What is the best time to climb Kilimanjaro?
Best Time to Climb Kilimanjaro
When choosing the most suitable time for climbing Mount Kilimanjaro, you should consider several factors: the temperature, the views, the density of climbers streaming on the trek, difficulty level and safety.
The main factor that affects all the rest on the Mount is weather. Mount Kilimanjaro lies in equatorial climatic zone, as opposed to habitual summer, winter, spring and autumn, has wet and dry seasons only. Wet seasons are in April-May and November. Similarly to other tropical countries predicting when the rain starts and stops is nearly impossible. All other months are the “dry season”, when most of the days are sunny, but still it does not mean a 100% guarantee of clear skies.
There are two main climbing seasons: July- August-September and January-February. Many travelers have their summer or Christmas holidays at that time, while the weather conditions for climbing Mount Kilimanjaro are perfect
Rain seasons scare off the majority of climbers. In April, May and November the probability of trekking under the drizzle is very high. Rain softens the soil and makes the rocks slippery, turning your climb into a slower and more risky adventure. However, landscape photographers are particularly addictive to the rainy season in Tanzania. More precipitation means more snow on the peak, which makes it possible to shoot the snow-capped summit of Kilimanjaro. Moreover, it is the only time when you can avoid the “rush hours” on the routes, and enjoy some privacy walking virgin-snow-covered treks.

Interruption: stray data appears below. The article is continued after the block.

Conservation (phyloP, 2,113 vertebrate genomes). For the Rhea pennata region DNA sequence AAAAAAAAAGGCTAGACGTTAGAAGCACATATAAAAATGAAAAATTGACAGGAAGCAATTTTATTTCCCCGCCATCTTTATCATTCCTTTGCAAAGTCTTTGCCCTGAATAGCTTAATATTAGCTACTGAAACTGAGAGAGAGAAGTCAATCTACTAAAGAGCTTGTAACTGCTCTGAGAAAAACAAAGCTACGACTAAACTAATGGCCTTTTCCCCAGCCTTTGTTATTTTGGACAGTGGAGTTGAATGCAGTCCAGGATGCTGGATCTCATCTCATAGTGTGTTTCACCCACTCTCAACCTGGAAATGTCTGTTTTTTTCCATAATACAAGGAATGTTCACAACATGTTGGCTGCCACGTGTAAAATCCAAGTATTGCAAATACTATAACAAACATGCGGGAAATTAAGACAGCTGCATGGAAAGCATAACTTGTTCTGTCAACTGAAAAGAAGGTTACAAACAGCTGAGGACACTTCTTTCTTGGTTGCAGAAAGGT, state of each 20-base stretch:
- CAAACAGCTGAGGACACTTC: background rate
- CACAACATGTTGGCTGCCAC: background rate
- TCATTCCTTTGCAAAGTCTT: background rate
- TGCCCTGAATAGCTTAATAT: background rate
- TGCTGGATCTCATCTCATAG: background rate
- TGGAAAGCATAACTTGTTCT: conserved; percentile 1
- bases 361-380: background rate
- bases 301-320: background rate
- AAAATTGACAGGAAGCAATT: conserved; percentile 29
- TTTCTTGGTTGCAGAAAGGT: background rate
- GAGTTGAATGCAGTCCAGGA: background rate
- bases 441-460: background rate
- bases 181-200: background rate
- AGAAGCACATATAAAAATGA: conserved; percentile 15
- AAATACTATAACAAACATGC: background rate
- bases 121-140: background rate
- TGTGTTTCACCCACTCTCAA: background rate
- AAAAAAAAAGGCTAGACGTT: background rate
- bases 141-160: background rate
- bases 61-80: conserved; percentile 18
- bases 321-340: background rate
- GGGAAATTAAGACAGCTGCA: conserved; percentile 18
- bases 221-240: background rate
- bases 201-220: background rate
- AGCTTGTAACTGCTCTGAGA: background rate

What is the Best Time to Climb Kilimanjaro?
April – May
The “big” rainy season starts at the end of March and continues until the middle of May. April marks the beginning of the coldest time of the year in Tanzania. These months are so dank and drizzle that some operators simply do not offer climbs in April/May at all.
June – July
The frequency of rain gradually decreases. The weather on Kilimanjaro is fairly dry and clear but the nights are still bitter cold. June is usually quiet, sunny, and, in our opinion, much underrated in terms of climbing. It is an excellent idea to choose June for your adventure because of great weather and almost climbers-free routes.
The number of climbers will be increasing as the year progresses. Starting from July the majority of the routes will be quite busy.
August – October
The peak climbing season on Kilimanjaro is on August-September. The weather is particularly good for climbing: the days are clear and somewhat warmer than in June/July. At the same time it may be cloudy in the forest/moorland zone, as well as it may be rainy on the southern routes (Machame and Umbwe). However, once you leave the rain forest behind it will be sunny.
October is another unfairly ignored season: nice weather conditions last into mid-October and the number of climbers drops dramatically, giving you a good chance to enjoy Kilimanjaro treks almost alone. At the end of October, the weather becomes more changeable. As long as you are equipped to withstand the occasional shower, this should not present any major challenges.
November is the “small” rainy season. The rainy weather may last into mid-December. The temperatures have dropped and the moisture mist covers the Mount, making your climb more tricky and risky, yet more challenging and exciting. November might not be the best pick in terms of weather, but gives a great opportunity to enjoy the breathtaking views of misty-covered Mount with its snow-capped peak, and to make some terrific pictures.
December – January
Christmas and New Year are the second peak climbing season on Kilimanjaro. The climbers traffic is extremely high, although there is a high chance of raining and thick clouding in the lower altitudes of Kilimanjaro.
January – March
Mid-January to mid-March are very popular among climbers. The weather is perfectly balanced: it is neither too cold, nor too wet. The days are generally dry, though occasional rains may happen. The possibility of rain increases in the second half of March because the “big” wet season advances.